Photo: How messy yards help bees

Place found materials — twigs, plant stalks and old sunflower heads — inside a reclaimed or repurposed box in your garden. (Credit: Garry Knight via Flickr)

Protecting pollinators means not using harmful pesticides. It also means providing welcoming habitat, even in your own backyard. And that's easier than you think!

Be a bee hugger

You can make your backyard a bee sanctuary. (Kids can help!) The secret? Keep it untidy! Chances are you're already doing at least one of these:

  1. Let veggies bolt and flower. Besides being a great way to witness a plant's full life cycle, you can sit back and watch pollinators at work!
  2. Collect twigs, bundle them up and leave them outside for bee nesting habitat.
  3. Leave a patch of ground bare. About 70 per cent of Canada's native bees nest underground.

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Have you noticed a line of little holes in your yard or lawn, about six millimetres (1/4 inch) in diameter? You probably have ground-nesting bees. Unlike honeybees, mining bees are solitary and don't form large, socially organized nests. Their ideal nesting sites are exposed, well-drained soils with little vegetation. Mining bees are not aggressive and rarely, if ever, sting.

Forget about having a manicured lawn. You're providing a home for important pollinators! And don't spread mulch — it covers up their burrows.

Build a bug hotel

Bug or insect hotels attract insects that pollinate or act as natural pest control. They also provide overwintering habitat.

  1. Place found materials — twigs, plant stalks and old sunflower heads — inside a reclaimed or repurposed box in your garden.
  2. Build your own birdhouse-sized insect real estate (and piece of art). Fill it with natural materials like bamboo poles, pencil-sized brown paper tubes, small stones, pine cones and twigs.
  3. Drill holes into an old log. Vary the size of the holes from half to one centimeter (0.2 to 0.4 inches) in diameter.
  4. See complete DIY bug hotel instructions with images in Garden Made: A Year of Seasonal Projects to Beautify Your Garden and Your Life by Stephanie Rose and in this blog.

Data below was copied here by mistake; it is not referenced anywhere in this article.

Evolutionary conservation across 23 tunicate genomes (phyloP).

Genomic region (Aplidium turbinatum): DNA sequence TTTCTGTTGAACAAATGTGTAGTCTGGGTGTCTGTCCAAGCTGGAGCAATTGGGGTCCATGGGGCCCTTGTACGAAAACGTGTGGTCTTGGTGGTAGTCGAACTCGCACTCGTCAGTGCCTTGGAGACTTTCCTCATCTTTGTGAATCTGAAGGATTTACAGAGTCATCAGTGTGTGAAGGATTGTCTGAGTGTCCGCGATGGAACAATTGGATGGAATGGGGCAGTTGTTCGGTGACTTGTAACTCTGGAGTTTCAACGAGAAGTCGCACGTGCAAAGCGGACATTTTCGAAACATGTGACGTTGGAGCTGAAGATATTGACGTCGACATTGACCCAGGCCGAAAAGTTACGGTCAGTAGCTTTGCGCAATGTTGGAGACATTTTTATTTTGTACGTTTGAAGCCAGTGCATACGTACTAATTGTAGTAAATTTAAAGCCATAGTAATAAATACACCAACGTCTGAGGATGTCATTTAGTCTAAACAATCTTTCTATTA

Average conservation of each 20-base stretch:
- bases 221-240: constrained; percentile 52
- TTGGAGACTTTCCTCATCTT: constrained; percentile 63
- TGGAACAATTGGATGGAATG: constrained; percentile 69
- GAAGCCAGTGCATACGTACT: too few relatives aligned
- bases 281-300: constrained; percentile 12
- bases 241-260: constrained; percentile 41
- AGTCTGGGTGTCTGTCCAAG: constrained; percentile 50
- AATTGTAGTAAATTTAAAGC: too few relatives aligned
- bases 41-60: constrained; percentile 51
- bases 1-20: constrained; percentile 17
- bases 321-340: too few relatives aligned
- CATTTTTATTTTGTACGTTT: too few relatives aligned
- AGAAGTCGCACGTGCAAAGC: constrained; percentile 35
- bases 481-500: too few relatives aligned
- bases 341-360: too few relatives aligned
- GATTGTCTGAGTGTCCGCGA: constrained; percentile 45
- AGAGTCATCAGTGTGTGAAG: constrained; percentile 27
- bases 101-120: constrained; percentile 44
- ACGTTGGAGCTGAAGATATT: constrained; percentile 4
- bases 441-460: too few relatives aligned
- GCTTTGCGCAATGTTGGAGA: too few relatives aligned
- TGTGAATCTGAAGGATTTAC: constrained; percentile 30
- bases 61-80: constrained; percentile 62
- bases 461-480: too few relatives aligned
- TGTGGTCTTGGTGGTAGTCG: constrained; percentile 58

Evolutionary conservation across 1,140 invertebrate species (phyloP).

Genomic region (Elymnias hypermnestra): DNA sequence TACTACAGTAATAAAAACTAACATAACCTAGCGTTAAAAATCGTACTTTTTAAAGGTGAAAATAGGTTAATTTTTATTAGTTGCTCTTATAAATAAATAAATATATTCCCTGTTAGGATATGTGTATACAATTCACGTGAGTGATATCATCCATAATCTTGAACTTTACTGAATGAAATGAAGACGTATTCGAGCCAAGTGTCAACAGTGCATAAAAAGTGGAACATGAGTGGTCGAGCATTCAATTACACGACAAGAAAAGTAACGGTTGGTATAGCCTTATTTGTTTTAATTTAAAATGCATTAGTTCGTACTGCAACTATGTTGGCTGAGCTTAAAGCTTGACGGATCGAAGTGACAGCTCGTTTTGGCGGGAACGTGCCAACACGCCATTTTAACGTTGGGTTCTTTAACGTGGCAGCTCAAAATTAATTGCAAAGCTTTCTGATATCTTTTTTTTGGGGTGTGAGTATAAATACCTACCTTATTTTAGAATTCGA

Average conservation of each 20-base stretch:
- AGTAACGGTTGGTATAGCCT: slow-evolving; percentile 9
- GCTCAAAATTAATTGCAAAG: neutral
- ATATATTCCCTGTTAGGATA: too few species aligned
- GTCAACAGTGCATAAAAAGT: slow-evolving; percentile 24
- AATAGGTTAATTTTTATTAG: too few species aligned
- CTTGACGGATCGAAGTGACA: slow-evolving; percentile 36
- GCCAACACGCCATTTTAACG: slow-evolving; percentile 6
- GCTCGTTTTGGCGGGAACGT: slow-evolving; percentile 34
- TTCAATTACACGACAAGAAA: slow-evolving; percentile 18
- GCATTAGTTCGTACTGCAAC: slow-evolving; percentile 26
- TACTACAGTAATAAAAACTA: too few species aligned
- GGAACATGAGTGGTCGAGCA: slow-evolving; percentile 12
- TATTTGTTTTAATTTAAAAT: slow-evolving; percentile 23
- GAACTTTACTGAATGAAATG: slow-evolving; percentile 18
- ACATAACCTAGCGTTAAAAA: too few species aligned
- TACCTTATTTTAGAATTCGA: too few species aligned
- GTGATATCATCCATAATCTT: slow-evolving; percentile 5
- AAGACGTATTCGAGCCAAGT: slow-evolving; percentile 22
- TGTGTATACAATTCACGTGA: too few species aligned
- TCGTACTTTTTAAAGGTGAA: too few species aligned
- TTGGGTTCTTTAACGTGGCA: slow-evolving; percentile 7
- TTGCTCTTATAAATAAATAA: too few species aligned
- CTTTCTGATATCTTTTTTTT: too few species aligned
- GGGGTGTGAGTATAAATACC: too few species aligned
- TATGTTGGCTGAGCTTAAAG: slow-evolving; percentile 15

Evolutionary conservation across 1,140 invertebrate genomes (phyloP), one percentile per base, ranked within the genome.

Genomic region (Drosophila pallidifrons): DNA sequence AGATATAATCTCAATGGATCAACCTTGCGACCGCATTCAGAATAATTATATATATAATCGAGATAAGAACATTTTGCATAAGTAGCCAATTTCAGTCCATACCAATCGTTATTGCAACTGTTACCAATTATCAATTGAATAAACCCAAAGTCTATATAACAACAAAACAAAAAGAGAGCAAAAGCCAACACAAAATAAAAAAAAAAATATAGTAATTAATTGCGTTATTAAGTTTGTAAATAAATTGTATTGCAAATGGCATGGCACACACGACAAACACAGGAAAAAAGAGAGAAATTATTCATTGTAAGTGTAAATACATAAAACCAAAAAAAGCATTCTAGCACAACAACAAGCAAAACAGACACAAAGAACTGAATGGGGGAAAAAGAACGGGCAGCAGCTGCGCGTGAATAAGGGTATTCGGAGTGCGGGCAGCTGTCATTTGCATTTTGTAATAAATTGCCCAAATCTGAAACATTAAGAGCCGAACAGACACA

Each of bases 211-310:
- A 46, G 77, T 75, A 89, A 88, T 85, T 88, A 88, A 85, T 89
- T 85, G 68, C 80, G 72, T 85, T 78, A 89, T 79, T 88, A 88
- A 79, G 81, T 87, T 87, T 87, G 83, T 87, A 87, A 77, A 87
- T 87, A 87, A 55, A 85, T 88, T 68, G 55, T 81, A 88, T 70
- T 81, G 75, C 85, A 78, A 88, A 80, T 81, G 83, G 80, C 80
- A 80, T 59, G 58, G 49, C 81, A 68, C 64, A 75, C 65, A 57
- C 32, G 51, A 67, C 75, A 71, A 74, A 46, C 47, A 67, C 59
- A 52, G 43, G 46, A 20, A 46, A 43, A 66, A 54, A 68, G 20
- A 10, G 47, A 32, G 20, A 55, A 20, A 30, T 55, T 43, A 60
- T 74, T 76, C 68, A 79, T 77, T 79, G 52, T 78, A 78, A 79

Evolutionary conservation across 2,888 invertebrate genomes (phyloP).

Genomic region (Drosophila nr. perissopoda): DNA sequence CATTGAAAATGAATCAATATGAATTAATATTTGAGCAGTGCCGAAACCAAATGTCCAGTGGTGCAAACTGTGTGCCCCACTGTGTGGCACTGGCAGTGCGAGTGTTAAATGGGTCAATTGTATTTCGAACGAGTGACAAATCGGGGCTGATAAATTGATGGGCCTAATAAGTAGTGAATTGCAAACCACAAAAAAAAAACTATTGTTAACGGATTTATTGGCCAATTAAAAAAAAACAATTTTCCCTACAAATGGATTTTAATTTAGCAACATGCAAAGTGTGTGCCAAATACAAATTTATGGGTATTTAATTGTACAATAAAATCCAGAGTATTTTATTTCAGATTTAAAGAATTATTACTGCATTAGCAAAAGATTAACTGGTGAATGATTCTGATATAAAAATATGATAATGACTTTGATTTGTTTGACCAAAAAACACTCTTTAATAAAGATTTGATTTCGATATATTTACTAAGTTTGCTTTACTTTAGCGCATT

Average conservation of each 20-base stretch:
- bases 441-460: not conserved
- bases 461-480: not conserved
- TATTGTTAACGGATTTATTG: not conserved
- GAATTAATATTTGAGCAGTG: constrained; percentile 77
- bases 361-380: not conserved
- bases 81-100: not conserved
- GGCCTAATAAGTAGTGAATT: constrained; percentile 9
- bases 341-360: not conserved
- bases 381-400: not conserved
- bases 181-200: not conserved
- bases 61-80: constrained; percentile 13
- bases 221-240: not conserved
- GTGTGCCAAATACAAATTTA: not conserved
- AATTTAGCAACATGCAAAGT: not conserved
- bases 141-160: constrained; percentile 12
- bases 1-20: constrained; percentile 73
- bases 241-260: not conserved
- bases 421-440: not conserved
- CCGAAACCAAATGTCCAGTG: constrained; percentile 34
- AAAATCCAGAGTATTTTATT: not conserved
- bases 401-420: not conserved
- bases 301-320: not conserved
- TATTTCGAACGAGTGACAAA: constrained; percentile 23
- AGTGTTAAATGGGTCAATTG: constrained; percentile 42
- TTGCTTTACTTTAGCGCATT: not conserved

What else would you like to know about encouraging pollinators where you live?

Lindsay Coulter, a fellow Queen of Green

August 15, 2016

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Mar 10, 2017
5:11 AM

My grandfather used to be a beekeeper and this article is somewhat reminiscent of my childhood days spent with him. I don’t think people realise how much life on Earth depends on this fascinating species — the bees, and that we wouldn’t be able to survive for too long if they become extinct one day.

Oliver @ Rubbish Waste

Feb 10, 2017
8:30 AM

One thing to keep in mind for a bee hotel is to renew the hotel materials. If you don’t look after your hotel, they may become filled with parasites and dead bees.

To be a good bee manager phase out bee blocks and canes, every third year:

In March, put all the discarded materials in a wooden box with a dime-sized hole as an escape-route for emerging bees. Leave the discarded materials until September to ensure all bees have left the building then add the nesting material to your compost bin.

[info from Victory Gardens for Bees by Lori Weidenhammer]

Judith, your property sounds lovely. A true ‘calico’ lawn.

Aug 16, 2016
1:20 PM

The bees and I share my “lawn” and garden. I have never had the money or inclination to spread weed and feed over my grass like my neighbour has a need to do. And over the years wild ground cover has taken over.Violets, dandelions, 3 kinds of clover and mallow(not my favourite).I make jelly and the bees use the rest for themselves. One season i planted sunflowers and the next year the sunflowers took over my garden. Seeds were spread by the birds during the fall and winter and I didn’t have the heart to pull up the seedlings in the Spring. Next year I’ll be a little more diligent, after all I would like some vegetables too. But I have no less than 3 bees on every blossom.

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